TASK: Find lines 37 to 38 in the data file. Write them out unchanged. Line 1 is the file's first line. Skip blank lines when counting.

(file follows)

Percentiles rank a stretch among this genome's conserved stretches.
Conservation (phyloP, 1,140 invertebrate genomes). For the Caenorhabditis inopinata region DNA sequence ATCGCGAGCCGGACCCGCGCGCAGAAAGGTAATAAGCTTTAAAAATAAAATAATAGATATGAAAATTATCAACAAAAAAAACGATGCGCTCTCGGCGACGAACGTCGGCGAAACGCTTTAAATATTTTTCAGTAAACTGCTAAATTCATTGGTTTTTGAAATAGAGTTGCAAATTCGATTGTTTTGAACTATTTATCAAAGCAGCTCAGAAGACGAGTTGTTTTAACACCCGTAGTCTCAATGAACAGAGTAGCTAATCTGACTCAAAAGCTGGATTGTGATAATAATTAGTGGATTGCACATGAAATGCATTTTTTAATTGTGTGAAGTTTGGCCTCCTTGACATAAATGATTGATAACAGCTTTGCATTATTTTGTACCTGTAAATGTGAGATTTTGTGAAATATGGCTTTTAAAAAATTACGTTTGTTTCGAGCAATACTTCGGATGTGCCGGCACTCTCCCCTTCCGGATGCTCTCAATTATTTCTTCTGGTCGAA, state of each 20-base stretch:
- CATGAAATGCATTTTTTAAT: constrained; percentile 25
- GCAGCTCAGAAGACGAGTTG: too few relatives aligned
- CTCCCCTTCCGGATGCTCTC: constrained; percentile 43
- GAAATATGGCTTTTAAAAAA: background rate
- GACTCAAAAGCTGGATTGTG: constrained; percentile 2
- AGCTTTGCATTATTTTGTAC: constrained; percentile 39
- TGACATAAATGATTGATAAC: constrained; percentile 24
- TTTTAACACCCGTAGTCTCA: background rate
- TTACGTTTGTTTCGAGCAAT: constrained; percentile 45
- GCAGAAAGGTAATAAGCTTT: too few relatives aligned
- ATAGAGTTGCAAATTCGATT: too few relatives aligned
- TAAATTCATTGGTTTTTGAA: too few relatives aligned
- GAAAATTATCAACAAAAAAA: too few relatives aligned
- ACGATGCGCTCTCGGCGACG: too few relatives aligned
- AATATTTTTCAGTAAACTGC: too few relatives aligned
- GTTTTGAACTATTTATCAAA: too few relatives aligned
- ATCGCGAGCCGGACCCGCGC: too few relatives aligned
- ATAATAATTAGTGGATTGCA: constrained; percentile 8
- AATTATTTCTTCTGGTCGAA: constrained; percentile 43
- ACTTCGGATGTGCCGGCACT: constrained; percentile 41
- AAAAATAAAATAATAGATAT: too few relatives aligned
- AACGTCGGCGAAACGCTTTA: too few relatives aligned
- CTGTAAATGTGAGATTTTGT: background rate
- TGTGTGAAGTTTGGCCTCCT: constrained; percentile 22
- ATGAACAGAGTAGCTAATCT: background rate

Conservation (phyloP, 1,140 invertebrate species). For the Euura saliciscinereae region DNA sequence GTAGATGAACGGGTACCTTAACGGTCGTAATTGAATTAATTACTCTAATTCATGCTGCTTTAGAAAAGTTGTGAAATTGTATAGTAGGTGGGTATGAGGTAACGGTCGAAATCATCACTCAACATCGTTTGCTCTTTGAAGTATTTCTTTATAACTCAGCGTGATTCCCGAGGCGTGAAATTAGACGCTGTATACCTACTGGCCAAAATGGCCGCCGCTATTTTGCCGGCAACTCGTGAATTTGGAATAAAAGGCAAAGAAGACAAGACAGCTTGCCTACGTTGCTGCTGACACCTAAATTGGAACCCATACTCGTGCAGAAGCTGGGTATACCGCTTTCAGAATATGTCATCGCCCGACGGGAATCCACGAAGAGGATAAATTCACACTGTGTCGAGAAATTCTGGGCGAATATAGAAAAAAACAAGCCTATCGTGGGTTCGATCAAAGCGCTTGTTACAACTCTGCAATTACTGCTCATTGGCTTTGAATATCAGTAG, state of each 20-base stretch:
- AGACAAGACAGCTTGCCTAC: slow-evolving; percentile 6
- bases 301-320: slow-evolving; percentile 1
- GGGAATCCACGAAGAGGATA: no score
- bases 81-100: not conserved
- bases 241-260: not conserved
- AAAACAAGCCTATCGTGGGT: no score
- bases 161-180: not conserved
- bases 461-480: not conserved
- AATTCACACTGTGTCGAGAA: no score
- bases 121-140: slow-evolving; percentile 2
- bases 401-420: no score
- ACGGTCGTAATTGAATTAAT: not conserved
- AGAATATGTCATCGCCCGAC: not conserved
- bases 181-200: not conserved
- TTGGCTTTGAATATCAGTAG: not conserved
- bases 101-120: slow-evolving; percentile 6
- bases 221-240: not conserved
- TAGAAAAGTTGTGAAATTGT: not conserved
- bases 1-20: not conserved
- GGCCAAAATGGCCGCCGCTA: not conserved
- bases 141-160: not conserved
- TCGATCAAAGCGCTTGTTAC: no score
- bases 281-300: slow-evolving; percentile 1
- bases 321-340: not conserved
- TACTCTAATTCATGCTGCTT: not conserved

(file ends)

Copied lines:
- AATTCACACTGTGTCGAGAA: no score
- bases 121-140: slow-evolving; percentile 2